There is still reluctance to use a metered dose inhaler with spacer to administer relatively large doses of beta-2-agonists in mild to moderate acute asthma. This is a cost-effective method of administration that facilitates immediate implementation of treatment in primary healthcare settings. Administration of an inhaled beta-2-agonist, via a metered dose inhaler with spacer, is as effective as nebulised treatment, and is associated with fewer side-effects, making this an effective first-line therapy.[13] The guidelines continue to emphasise immediate administration of systemic corticosteroids for acute asthma, to promote rapid resolution of the exacerbation and prevent relapse.

The guidelines that appear in this edition of the SAMJ[11,12] are consistent with international guidelines for the treatment of acute asthma and have been simplified for ease of implementation in all healthcare settings in SA. While it is disappointing that no new or novel interventions have been developed for acute asthma, current treatment strategies are effective in the vast majority of patients, especially when initiated early in the asthma attack. Furthermore, the emphasis should always be on effective control of asthma to prevent acute attacks, for which regular inhaled corticosteroids remain the most effective first-line therapy. This has been achieved in many regions of the world and has led to a decline in mortality and reduction in intensive care admissions. But it remains a challenge in many low- and middle-income countries, including SA.

Even the best guidelines cannot impact on care, or improve outcome, if they are not disseminated or implemented. The importance of guideline dissemination and uptake has recently received greater attention.[14,16] There are a number of challenges to successful implementation, due to factors within the health system and as a result of individual behaviours of healthcare providers and of patients or caregivers.[14] Socio-economic and structural barriers that impair access to health services remain obstacles. Moreover, educational programmes for healthcare personnel and for the public that are effective in changing practice are needed for effective implementation.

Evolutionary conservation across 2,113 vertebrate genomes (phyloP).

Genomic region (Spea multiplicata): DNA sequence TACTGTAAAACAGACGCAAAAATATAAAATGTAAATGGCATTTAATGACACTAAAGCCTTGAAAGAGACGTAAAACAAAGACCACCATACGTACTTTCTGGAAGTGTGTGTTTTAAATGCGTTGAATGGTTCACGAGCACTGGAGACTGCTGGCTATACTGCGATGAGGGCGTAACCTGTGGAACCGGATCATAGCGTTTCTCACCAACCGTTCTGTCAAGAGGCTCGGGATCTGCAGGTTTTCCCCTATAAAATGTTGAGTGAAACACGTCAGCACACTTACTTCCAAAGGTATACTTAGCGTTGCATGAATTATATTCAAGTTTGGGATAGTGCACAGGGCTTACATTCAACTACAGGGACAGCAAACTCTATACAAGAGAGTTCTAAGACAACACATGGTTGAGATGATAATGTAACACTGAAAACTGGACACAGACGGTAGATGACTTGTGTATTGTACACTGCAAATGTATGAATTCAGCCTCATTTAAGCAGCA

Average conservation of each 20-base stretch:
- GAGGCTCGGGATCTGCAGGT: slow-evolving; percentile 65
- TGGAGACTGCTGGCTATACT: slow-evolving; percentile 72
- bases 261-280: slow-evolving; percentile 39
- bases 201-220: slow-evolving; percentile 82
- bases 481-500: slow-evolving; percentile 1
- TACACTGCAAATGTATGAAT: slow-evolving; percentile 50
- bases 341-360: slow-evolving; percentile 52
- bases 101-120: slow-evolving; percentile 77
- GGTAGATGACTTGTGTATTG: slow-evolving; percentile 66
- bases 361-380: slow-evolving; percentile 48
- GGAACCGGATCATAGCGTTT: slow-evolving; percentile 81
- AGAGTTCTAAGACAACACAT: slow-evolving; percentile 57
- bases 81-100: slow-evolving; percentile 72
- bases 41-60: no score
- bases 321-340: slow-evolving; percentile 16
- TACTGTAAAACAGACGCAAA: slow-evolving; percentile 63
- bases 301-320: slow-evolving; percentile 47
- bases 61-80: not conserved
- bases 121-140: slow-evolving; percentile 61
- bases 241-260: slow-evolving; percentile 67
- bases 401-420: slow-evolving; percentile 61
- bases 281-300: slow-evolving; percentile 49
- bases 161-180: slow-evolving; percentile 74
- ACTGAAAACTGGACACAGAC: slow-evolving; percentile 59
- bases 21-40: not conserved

Ultimately, effective implementation depends on healthcare workers who can correctly diagnose and manage asthma, access to appropriate inhaled and other therapy, environmental control of potential triggers of asthma, and education of patients and caregivers on the most effective management strategies. Educational interventions, delivered to patients, caregivers or both,[17] reduce the risk of subsequent unscheduled doctor visits, attendances at emergency facilities and requirement for admissions to hospital. Education given during admissions is effective in reducing subsequent exacerbations, emergency visits, oral steroid use and rehospitalisations.[18]

In SA, improper or inadequate implementation of guidelines is a major reason for poor asthma management. The Asthma Guidelines Implementation Project (AGIP) was established to improve implementation of the South African Guidelines for Asthma in Adults and Adolescents in primary care facilities in the Western Cape province. AGIP has highlighted several deficiencies, including inability of healthcare workers to adequately distinguish asthma from chronic obstructive pulmonary disease; lack of assessment of control of asthma as recommended by the guidelines; failure to demonstrate or assess the patient's inhaler technique; and lack of patient education.[8] Access to care is an additional important factor limiting effective implementation of guidelines. As evidence of this, low socio-economic class was closely correlated with fatal or near- fatal asthma in a South African study; asthma mortality was highest over weekends, when access to care was poorest.[7]

Although primary care facilities are within reach of most communities, loss of income, waiting times in clinics, cost of transportation, inconvenient hours, lack of trained and qualified healthcare personnel, and lack of availability of essential asthma medicines and spacer devices (especially relevant to children) constitute potentially major barriers to care.[10,19] Future challenges include provision of educational programmes for healthcare professionals and for the public that are culturally and language appropriate, combating cultural misconceptions around asthma care, and ensuring access to and availability of new controller medications such as combination therapy.[19]